web analytics
Home | Interviews | Interview: John S. McFarland (The Dark Walk Forward)

Interview: John S. McFarland (The Dark Walk Forward)

Author John S. McFarland has a new book coming out on December 1, 2020. John took time to do an interview with Horrornews.net to discuss his book, The Dark Walk Forward. The Dark Walk Forward will be available December 1, 2020 in paperback and on Kindle.

HNN- Hi John, thank you so much for taking the time to do an interview with Horrornews.net Please tell us about the collection of horror stories you wrote, The Dark Walk Forward?

John- Thank you for giving me the chance to talk about the book, Janel. The stories are a collection of my work going back to 1983, when my first attempt at fiction, a tale called One Happy Family, appeared in The Twilight Zone Magazine. Most of the stories are my so-called Ste. Odile stories, set in a fictional town based on the actual old French colonial town on the Mississippi called Ste. Genevieve, to which my family has a centuries-old connection. But not all the stories are Ste. Odile stories. I have always wanted to explore elements of horror in the daily lives of outcasts, isolated, perhaps self-loathing individuals whose existences were already difficult before the appearance of horrific elements. These individuals range from Francisco Goya to a 19th century Japanese fisherman to a mysterious wild woman who was captured in the Caucasus Mountains in the 1850s.

HNN- Did you always know that you wanted to be a writer?

John- Pretty much. I remember trying to write a novel about Hercules when I was eight or nine. Storytelling is a great Celtic tradition and was an important element of my family history. Storytelling and the love of words.

HNN- Have you always been a fan of horror?

John- I can’t think of a time when I wasn’t a fan of horror. The silent movie classics, the heyday of Universal horror, and the giant monster movies of the 1950’s were always my preference in film. Although I struggle with it and had to adjust to how unlike it film versions were, I read Frankenstein when I was very young. Dracula too. Filmmakers have gotten pretty close in interpreting Dracula, but they have never really done Frankenstein right. Too philosophical, too intelligent, too human, I think.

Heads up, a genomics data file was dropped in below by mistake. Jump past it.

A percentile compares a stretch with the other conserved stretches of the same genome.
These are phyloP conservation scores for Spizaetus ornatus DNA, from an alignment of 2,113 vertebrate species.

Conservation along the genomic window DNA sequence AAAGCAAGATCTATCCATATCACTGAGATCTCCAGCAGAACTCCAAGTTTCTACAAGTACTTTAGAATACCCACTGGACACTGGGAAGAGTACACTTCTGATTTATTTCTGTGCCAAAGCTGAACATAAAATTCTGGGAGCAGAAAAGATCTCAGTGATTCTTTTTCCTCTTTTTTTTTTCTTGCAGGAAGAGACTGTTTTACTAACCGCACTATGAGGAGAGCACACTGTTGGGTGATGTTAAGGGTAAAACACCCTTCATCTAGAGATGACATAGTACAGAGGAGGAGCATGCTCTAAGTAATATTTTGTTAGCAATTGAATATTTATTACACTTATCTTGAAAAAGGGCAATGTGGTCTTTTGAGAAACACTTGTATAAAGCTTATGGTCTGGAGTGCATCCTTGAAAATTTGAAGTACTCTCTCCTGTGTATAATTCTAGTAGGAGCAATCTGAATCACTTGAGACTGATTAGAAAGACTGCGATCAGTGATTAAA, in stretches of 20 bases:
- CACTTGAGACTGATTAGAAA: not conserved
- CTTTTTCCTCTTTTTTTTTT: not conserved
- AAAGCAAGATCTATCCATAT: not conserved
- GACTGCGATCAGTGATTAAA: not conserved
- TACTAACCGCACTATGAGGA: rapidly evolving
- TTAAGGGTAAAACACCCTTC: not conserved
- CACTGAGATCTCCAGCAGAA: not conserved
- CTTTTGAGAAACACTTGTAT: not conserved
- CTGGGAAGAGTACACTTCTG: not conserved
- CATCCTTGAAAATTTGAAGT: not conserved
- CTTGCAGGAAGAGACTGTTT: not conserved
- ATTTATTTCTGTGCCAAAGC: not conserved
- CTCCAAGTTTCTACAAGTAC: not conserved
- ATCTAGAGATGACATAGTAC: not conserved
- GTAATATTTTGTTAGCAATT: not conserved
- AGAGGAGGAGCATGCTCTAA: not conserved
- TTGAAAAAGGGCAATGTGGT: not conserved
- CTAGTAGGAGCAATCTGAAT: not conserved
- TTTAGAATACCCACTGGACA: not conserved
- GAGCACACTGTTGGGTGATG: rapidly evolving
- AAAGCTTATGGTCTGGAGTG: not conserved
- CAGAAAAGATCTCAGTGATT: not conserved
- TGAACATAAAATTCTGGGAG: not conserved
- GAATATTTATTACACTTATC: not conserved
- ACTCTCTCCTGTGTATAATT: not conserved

HNN- What inspired some of the stories? Were there any places that you knew of or visited for inspiration?

John- Yes. I mentioned Ste. Odile being inspired by Ste. Genevieve, but also my travels in the south and southwest will be apparent, and a trip to Europe, especially France and Alsace my wife and I took two years ago. We were blown away to find there is a REAL Ste. Odile, a mountaintop pilgrimage retreat in Alsace, so of course we visited it. I couldn’t believe it. I just made the name up when I started writing the stories!

HNN- What would you like to say to the people who will reading The Dark Walk Forward?

John- First and foremost, thank you!  I also want to emphasize that this is mostly the horror of isolation, of abandonment and self-contempt. These are not bloodbaths or slasher stories or assault on the senses tales. They are more subtle and understated…more horrific realizations of what reality can include rather than hitting you over the head with gore.

HNN- Do you have a favorite author/writer?

John- So many. I love the 19th century masters. Their influence will be obvious to many readers of my book. I mentioned Mary Shelley’s Frankenstein and Stoker’s Dracula, but I LOVE the ghost stories of Joseph Sheridan LeFanu and M.R. James. Also, Oliver Onions and Robert Hitchens. Have to include H. P. Lovecraft, of course, POE of course, Arthur Machen, F. Marion Crawford, Ramsey Campbell, T. E. D. Klein and Nicole Cushing. Aside from horror though, I keep coming back to William Faulkner, Flannery O’Connor and James Joyce of Dubliners. Always so much to learn from these three.

HNN- Do you have any other projects that you are working on? Or, any projects in the works that you can share?

John- Yes. My new publisher, Dark Owl Publishing has been a great boon for me. There is talk of re-issuing my 2010 historical horror epic The Black Garden, and its sequel, which is in the works, Azmiel’s Daughter. DOP is also looking to re-issue my young reader novels about Bigfoot, Annette: A Big, Hairy Mom, and Anette: A Big, Hairy Grandma, both out of print in English but still in print in Croatian and Slovenian! I am also working on what I hope to be a classic ghost story novel called Phrygia House, and possibly a vampire story set among miners during the Great Depression called The Plank Road.




Leave a Reply

Your email address will not be published.